I am designing a small password based door lock project which is fully made from logic gates and ICs without the use of any sort of programmable devices(it is a simple university project for the Logic Design Course).

And as assigned to me, I need a non volatile memory for this lock in order to store the password, return its value and rewrite it whenever I want. I first thought of EEPROMs but many told me that an EEPROM should be removed from the circuit in order to be reprogrammed which is not acceptable_the memory of the circuit should stay inside the circuit with respect to my project. In addition I was told that the EEPROM is only reprogrammed through a PROGRAMMER.

Here is my problem: How I could implement the EEPROM so that I can read/write to it data without removing it? that's to say my own circuit should be able to read and write to the EEPROM without using a PROGRAMMER . So is this possible? Is there a way for such implementation? Or should I think of another non volatile memory other than the EEPROM to store, read and rewrite the password? If there is another way, please let me now.

Any help is appreciated. I am really a beginner.


What you've been told about EEPROM's is ancient history. Modern EEPROM's are readily programmable in-circuit. You should read some datasheets of "typical" EEPROM IC's in order to understand how to use them; if you have any detailed questions, you can ask them here (in a new question).

The easiest way to find examples of EEPROM IC's is to search the websites of some of the major electronics vendors; the three that spring to my mind are Element14, Digikey and Mouser, but there are others as well.

There are two types, serial and parallel. Serial use 2-4 wires to signal data serially. Parallel use 8-16 wires for data, up to 20-odd wires for address and 3 or so for control.

Within the serial options, there are SPI and I2C. Given that you're using hardwired logic, I'd very much avoid I2C. SPI would be manageable though.

EEPROM datasheets generally give a thorough explanation of the low-level protocol required to read and write them.

My advice off the top of my head is that a something like a 25LC040 SPI EEPROM would be feasible.

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Whoever told you that the EEPROM had to be programmed off-line using a separate programmer is not correct. That is just one way of doing it but it is not the only way. This person may have been thinking of older technology such as EPROM memory which is often easier to reprogram out of circuit due to the special voltages or timing pulses needed. Yet even EPROM can be done right in circuit.

For your application it may be actually easiest to utilize a CMOS static RAM chip with parallel bus interface and a small coil cell backup battery to provide the non-volatile storage for the password. I say this because it would likely take less logic to support such a setup.

On the other hand there are various types of serial interfaced EEPROM memories that operate off a single voltage rail and can be programmed and erased right in circuit. The two most common interface for these are SPI and I2C. You will find that for a descrete logic design that the SPI type will be easier to operate. Look for a part like a 93C46.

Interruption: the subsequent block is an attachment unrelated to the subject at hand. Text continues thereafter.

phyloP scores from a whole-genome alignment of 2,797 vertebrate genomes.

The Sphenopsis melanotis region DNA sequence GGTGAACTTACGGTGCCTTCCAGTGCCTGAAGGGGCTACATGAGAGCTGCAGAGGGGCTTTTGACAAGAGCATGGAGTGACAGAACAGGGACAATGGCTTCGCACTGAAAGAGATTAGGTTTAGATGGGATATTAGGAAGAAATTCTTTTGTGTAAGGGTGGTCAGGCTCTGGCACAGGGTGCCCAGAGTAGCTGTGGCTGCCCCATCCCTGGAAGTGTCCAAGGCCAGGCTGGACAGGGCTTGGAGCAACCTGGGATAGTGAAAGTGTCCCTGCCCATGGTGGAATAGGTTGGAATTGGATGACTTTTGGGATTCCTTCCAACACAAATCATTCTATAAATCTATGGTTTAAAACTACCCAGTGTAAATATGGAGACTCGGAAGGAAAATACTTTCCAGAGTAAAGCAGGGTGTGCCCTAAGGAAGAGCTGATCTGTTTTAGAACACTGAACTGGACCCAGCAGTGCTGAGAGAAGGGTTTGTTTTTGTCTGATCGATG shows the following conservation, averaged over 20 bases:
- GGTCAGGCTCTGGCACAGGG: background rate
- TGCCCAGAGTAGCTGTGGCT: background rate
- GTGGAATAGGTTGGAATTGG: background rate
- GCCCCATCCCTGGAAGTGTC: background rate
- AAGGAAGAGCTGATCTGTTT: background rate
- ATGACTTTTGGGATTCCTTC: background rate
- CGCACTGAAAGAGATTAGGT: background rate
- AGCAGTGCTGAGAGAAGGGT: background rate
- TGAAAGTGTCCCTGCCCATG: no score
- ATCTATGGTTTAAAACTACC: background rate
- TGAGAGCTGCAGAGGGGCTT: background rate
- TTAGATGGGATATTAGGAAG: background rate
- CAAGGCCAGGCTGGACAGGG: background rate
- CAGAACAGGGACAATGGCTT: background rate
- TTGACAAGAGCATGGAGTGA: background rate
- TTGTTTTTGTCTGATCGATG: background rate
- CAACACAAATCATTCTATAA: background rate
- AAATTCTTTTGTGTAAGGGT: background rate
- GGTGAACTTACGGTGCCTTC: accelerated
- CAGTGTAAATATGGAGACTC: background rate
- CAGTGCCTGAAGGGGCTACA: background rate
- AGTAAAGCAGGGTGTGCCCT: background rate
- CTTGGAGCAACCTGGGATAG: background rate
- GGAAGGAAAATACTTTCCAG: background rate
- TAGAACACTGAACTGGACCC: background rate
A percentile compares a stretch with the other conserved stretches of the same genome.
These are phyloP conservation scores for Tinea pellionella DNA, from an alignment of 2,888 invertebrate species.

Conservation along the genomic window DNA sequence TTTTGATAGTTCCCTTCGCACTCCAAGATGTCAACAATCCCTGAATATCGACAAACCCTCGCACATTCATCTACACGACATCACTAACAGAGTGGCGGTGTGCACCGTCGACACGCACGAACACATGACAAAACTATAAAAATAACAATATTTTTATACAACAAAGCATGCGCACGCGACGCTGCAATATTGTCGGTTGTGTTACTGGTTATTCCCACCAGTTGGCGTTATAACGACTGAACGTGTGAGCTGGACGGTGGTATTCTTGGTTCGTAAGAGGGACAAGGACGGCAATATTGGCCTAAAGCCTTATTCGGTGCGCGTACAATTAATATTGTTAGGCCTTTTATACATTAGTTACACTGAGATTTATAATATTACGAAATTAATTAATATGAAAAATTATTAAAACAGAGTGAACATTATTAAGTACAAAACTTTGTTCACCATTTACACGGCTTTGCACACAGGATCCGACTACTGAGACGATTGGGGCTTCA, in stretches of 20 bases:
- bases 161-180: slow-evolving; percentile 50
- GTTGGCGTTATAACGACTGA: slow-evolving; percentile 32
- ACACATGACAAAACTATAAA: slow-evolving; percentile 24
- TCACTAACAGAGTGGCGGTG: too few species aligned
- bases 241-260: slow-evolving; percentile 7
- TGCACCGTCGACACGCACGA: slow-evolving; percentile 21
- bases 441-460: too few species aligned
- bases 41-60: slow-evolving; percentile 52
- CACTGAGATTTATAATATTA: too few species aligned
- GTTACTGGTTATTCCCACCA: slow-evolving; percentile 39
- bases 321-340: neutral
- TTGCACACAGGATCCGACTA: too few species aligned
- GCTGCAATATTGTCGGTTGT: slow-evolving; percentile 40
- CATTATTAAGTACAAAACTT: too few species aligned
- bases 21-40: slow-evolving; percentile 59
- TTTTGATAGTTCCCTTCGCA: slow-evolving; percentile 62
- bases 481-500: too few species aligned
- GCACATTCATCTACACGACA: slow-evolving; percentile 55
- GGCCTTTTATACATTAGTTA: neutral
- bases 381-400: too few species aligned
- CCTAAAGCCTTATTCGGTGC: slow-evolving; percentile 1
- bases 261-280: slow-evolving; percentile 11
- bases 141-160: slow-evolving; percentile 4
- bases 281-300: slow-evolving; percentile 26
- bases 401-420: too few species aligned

Serial EEPROM type devices are convenient but do require a long pulse time to support the write operation on each data item. For this reason you may want to look at a serial FRAM type device from Cypress that has equal read and write times.

With all this talk of using non-volatile memory devices for your project there may very well be a much more appropriate approach. One that requires a lot less logic circuitry!! If you keep your password design simple such as limiting to three digits (0 to 9 values) you could easily store the password into three 4-bit registers. These registers could be wired up into your logic circuit in a way to have a backup battery power source keep the registers powered and thus preserve their stored content whilst the main power to the door lock was absent. I think with this approach you can still learn a whole lot but at the same time show how engineering solutions can often be way simpler than the way that pops into mind when we have the noise of the modern methods poking away at the back of our brains.

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  • \$\begingroup\$ Care to expand on that, and explain how it can be done with no "programmable" devices, like an MCU? \$\endgroup\$ – Majenko Dec 27 '14 at 12:11
  • \$\begingroup\$ Do you mean that I have the ability to write/rewrite/read from the EEPROM using my own circuit? That's to say without any extra logic? \$\endgroup\$ – Khaldoun Kassam Dec 27 '14 at 12:18
  • \$\begingroup\$ You can design hard wired logic circuits to support any non-volatile memory solution if you put the due diligence to it. It is often thought that an MCU is the only way achieve this but that is not true. An MCU is just a great way to replace gobs and gobs of logic circuits with 1's and 0's in the form of a program stored into a FLASH memory. \$\endgroup\$ – Michael Karas Dec 27 '14 at 12:24
  • \$\begingroup\$ Agree with Michael - dealing with a storage IC will be harder than just making a few bits of SRAM yourself. Thinking laterally, instead of storing the code like a password in RAM, you could store behind each button its "position in the right answer", and have a way of moving forward or failing back to start. \$\endgroup\$ – tomnexus Dec 27 '14 at 15:03
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    \$\begingroup\$ Just to throw in here: the coin cell SRAM approach actually provides one more layer of safety: once the enclosure is tampered with (e.g. opened) the SRAM is no longer powered. \$\endgroup\$ – Maxthon Chan Dec 27 '14 at 18:43

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